What is TRES?
TRES is an acronym for Taiwan Research and Extension Station, and is a government-sponsored agency for all things tea-related in Taiwan. It’s an institution established to promote and develop Taiwanese Tea and arguably the most important contribution to the overall evolution of Taiwanese tea since its establishment in 1903.
The institute's main responsibilities are: the research and development within the Taiwanese tea industry, the improvement of tea cultivation and processing, and the overall tea education. It is an organization governed by the Council of Agriculture of Taiwan.
According to the Institute website, TRES focuses their research and development on these subjects:
- Cultivating tea cultivars through seed selection and grafting.
- Developing best practices for cultivation techniques and tea garden management
- Studying tea plant diseases and prevention
- Improving tea making techniques and technologies
- Developing diversified tea products
- Advancing machineries for tea cultivation and tea production
TRES / TTES History
The organization, formally named Tea Manufacture Experiment Station, was established in 1903 during the Japanese occupation (1895-1945). In 1945 the Japanese left Taiwan, and in 1968 the institute was renamed Taiwan Tea Experiment Station (TTES). In 2003 the name was again replaced, this time to the name we know today - Tea Research and Extension Station (TRES).
Under the Japanese occupation, TRES started to expand its tea cultivar portfolio. The results were 24 new tea cultivars (as of May 2020) including the famous Jinxuan or milk oolong released in the '80s. The expansion program also put emphasis on creating tea cultivars suited for black tea production in its early years. This was led by Japan's desire to tap into the black tea trade market with the western world, as well as diversifying its tea portfolio, steering Taiwan away from competing with Japanese green teas. The effort led to the Sun Moon Lake black tea, commonly referred to as Hong Yu or Red Jade released in the '90s.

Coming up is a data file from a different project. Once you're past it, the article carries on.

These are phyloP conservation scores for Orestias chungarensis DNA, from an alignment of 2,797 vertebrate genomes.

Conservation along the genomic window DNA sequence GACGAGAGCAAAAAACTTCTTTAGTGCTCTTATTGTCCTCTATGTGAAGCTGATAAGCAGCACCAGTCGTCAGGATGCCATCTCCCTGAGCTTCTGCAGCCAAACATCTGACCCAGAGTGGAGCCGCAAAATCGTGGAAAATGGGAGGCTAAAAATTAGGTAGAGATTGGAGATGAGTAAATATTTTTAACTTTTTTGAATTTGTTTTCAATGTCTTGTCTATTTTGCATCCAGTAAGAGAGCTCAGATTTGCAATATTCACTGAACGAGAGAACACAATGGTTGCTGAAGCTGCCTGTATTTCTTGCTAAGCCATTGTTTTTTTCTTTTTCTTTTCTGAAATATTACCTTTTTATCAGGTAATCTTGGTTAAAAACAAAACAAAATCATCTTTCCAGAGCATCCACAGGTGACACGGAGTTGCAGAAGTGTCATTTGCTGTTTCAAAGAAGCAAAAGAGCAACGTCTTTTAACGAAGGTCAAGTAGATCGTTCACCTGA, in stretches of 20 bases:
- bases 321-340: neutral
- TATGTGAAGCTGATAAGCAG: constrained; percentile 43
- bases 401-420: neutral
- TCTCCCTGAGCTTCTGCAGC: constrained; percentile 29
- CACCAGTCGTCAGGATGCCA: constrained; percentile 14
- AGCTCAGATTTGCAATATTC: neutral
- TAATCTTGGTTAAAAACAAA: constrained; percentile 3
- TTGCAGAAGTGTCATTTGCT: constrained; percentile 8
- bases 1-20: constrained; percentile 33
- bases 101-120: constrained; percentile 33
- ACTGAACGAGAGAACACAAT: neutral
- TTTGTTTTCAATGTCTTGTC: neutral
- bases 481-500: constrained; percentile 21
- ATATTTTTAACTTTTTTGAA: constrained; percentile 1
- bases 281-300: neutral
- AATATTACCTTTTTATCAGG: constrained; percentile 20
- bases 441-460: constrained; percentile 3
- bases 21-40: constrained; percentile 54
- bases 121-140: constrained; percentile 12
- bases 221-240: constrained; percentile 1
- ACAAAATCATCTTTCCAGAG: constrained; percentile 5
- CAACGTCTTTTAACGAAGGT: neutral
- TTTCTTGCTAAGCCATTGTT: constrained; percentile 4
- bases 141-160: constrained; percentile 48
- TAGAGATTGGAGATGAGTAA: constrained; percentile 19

After the Japanese left Taiwan in 1945 (end of World War II), the production of black tea declined due to lowered export demand. By the late 20th century, Taiwan turned its focus to oolong tea production in order to appeal to its domestic market, capitalizing on its rising social-economic status.
TTES is still a commonly used acronym to describe tea varietals certified by TRES.
TRES Certified Teas
Currently there are 24 certified teas cultivars (May, 2020).
The well-known ones are TTES no. 12, Jin Xuan or Milk Oolong, TTES no. 13 Tsui Yu, TTES no. 18 Hong Yu, Red Jade or Ruby, TTES no. 20 Ying Xiang and TTES no. 21 Hong Yun.
TRES website: https://www.tres.gov.tw/en/index.php